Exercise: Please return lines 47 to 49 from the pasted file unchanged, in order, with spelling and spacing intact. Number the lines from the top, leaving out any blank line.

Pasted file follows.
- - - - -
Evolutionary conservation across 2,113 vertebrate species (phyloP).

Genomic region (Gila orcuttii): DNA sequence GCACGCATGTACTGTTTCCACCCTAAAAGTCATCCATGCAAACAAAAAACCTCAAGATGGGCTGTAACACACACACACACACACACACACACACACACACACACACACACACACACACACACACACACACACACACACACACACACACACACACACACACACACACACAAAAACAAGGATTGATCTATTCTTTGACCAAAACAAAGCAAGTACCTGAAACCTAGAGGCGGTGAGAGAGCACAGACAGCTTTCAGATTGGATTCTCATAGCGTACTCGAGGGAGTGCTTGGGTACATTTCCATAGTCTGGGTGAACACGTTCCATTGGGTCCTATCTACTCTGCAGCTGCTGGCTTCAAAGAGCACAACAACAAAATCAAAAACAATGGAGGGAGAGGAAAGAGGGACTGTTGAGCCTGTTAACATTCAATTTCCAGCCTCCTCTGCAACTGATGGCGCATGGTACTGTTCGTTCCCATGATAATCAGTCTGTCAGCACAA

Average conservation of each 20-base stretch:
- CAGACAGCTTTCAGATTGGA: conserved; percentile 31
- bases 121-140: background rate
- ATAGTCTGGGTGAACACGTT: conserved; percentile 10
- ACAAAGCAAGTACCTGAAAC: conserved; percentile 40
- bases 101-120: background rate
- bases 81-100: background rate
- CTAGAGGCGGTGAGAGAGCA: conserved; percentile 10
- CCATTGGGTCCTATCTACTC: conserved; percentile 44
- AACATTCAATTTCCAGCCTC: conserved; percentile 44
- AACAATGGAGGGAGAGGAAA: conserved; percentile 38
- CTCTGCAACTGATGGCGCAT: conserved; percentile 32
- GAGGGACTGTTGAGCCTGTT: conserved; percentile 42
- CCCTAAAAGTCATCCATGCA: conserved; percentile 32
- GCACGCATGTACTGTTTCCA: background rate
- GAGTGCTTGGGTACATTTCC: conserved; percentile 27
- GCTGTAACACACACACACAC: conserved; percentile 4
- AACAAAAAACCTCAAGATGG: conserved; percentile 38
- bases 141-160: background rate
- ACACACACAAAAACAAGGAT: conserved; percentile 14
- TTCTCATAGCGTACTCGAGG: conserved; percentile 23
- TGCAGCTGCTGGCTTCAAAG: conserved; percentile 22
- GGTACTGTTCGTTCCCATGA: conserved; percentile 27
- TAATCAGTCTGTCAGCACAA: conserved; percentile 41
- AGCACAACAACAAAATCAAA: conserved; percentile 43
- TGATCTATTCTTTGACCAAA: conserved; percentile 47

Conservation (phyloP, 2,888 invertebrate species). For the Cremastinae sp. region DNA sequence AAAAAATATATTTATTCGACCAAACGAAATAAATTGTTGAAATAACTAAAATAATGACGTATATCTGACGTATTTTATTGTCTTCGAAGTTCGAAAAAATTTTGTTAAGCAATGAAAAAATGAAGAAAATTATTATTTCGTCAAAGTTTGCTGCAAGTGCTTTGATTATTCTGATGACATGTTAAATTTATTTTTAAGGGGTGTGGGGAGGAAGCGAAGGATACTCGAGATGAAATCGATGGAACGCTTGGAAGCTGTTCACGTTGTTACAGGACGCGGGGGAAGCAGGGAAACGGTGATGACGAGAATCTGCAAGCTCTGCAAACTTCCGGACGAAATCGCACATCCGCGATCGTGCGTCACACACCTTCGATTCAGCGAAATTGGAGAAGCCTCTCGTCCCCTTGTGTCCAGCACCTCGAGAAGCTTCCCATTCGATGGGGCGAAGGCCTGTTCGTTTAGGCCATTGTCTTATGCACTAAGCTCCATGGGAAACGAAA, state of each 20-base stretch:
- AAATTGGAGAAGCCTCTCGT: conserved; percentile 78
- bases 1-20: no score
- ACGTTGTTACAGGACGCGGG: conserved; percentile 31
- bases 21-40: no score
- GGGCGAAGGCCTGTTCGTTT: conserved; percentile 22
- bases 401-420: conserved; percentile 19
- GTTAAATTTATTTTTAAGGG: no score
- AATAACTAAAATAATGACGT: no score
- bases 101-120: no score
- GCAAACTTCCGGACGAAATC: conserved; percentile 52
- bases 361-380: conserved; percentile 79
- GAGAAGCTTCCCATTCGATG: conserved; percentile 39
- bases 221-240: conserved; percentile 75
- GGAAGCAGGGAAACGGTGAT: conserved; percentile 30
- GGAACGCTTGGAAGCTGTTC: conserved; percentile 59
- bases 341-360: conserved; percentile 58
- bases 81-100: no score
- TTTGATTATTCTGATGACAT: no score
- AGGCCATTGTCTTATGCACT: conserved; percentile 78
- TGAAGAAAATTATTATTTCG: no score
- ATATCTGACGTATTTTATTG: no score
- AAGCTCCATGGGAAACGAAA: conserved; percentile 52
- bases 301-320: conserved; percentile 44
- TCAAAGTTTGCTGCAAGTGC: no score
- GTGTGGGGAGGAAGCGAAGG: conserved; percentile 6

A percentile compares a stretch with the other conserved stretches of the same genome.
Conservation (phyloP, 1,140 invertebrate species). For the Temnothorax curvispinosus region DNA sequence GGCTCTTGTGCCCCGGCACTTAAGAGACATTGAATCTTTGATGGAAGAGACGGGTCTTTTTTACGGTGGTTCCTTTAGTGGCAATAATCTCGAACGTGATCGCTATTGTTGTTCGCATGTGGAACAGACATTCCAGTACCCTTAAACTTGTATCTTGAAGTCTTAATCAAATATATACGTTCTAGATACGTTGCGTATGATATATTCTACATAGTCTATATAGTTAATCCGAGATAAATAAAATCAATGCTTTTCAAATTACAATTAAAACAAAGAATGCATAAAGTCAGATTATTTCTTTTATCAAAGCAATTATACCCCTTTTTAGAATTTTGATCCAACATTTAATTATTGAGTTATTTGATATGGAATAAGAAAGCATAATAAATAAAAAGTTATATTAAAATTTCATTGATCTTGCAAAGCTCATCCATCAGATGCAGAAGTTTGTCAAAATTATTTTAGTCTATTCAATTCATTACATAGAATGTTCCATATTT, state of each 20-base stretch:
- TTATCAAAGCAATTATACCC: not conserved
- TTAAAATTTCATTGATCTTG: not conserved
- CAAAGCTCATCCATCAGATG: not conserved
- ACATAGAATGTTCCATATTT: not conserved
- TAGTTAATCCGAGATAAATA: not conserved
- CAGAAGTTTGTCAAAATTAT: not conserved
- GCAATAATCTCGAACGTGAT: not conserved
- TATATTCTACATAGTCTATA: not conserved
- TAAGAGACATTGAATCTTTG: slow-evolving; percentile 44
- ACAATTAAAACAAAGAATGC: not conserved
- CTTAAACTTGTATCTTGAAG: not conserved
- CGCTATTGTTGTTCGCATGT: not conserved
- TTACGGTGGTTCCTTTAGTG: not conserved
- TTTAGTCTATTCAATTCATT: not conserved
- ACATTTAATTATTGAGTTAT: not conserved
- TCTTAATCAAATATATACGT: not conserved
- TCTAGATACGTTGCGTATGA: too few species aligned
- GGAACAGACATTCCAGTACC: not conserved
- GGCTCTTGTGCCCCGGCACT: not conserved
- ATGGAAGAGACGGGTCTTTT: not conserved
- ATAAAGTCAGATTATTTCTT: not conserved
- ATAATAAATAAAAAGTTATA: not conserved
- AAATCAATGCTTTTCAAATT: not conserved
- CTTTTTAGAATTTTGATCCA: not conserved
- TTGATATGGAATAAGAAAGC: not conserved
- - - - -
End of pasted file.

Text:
- TTTGATTATTCTGATGACAT: no score
- AGGCCATTGTCTTATGCACT: conserved; percentile 78
- TGAAGAAAATTATTATTTCG: no score